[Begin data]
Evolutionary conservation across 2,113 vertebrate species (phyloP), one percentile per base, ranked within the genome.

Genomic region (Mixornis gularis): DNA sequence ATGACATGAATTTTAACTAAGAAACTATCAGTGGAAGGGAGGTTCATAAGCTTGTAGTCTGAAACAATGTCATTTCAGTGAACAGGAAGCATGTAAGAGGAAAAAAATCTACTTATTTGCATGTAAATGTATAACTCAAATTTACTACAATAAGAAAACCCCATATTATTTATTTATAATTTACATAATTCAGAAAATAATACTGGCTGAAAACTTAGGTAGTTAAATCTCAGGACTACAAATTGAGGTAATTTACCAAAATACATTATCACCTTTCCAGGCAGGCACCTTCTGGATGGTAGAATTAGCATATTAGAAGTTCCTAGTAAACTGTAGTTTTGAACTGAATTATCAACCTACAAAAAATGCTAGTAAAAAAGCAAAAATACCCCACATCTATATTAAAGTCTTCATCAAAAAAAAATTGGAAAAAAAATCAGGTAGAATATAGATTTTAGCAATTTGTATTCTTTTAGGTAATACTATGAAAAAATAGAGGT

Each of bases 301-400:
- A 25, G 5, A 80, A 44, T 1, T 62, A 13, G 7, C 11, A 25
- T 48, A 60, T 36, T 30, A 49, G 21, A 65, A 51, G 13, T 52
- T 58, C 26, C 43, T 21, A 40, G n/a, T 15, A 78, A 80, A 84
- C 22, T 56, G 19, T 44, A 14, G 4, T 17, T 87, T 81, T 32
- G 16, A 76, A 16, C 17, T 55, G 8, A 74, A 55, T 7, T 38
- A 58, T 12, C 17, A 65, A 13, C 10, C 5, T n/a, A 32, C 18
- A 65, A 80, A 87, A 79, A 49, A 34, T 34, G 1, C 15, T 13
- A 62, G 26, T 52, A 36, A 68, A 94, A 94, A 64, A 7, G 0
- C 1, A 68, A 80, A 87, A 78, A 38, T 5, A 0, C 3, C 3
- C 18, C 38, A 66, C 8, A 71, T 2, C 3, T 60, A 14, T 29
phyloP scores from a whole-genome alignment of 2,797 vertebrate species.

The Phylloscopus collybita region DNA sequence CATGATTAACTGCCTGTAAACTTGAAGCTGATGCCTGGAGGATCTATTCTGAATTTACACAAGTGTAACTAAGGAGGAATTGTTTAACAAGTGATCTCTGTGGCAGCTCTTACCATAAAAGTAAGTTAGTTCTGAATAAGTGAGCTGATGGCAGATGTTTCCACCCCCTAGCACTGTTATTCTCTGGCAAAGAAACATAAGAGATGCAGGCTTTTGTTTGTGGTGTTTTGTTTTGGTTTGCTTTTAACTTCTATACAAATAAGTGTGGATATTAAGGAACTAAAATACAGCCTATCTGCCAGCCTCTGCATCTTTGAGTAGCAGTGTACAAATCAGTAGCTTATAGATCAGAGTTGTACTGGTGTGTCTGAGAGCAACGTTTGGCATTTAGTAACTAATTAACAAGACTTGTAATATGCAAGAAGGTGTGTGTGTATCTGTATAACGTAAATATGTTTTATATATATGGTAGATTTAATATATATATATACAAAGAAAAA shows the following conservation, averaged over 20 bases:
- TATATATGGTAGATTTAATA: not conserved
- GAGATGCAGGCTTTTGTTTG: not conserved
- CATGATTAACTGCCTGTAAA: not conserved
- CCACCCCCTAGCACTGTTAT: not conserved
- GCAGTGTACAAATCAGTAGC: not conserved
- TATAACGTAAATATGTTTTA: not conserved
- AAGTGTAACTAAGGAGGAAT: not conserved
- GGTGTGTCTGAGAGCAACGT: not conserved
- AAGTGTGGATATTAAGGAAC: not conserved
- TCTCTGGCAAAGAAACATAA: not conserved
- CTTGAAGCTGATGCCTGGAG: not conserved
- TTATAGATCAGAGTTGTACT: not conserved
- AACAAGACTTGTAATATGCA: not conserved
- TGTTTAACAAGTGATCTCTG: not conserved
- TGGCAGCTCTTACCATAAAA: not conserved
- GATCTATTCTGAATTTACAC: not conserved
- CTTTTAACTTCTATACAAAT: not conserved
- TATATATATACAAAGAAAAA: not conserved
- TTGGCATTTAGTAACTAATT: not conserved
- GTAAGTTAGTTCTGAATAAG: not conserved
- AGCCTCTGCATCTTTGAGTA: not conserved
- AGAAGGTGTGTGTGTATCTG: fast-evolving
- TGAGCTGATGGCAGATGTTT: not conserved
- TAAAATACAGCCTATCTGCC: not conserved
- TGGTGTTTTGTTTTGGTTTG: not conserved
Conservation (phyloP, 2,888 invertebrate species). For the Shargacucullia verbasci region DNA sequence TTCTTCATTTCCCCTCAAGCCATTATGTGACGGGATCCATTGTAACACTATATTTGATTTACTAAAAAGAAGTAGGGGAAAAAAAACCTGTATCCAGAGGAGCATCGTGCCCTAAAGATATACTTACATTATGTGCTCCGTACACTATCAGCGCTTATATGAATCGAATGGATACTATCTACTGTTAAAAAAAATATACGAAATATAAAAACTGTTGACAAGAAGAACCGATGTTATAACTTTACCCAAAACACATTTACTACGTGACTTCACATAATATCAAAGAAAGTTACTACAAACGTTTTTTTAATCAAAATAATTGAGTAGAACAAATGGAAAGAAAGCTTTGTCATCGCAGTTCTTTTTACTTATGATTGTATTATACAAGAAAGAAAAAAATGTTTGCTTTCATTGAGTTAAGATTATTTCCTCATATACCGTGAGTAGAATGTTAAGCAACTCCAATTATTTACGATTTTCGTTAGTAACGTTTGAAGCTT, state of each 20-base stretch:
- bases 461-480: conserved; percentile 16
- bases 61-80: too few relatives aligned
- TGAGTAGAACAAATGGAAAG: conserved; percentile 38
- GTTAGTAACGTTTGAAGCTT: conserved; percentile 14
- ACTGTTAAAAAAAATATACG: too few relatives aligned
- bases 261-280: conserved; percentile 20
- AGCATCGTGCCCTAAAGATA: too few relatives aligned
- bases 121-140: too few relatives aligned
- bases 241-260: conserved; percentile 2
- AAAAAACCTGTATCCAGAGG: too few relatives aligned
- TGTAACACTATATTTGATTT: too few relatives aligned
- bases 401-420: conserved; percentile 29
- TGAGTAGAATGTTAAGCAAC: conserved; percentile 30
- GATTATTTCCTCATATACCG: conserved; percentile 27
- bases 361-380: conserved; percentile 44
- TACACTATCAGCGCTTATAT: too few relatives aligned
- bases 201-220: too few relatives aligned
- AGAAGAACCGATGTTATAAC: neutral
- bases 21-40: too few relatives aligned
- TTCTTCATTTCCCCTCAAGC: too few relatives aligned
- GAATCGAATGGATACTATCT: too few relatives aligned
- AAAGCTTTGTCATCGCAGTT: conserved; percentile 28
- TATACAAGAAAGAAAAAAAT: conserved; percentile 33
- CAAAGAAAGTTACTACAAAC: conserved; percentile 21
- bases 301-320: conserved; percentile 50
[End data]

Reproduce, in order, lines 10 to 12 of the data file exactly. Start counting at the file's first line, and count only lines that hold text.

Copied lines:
- A 65, A 80, A 87, A 79, A 49, A 34, T 34, G 1, C 15, T 13
- A 62, G 26, T 52, A 36, A 68, A 94, A 94, A 64, A 7, G 0
- C 1, A 68, A 80, A 87, A 78, A 38, T 5, A 0, C 3, C 3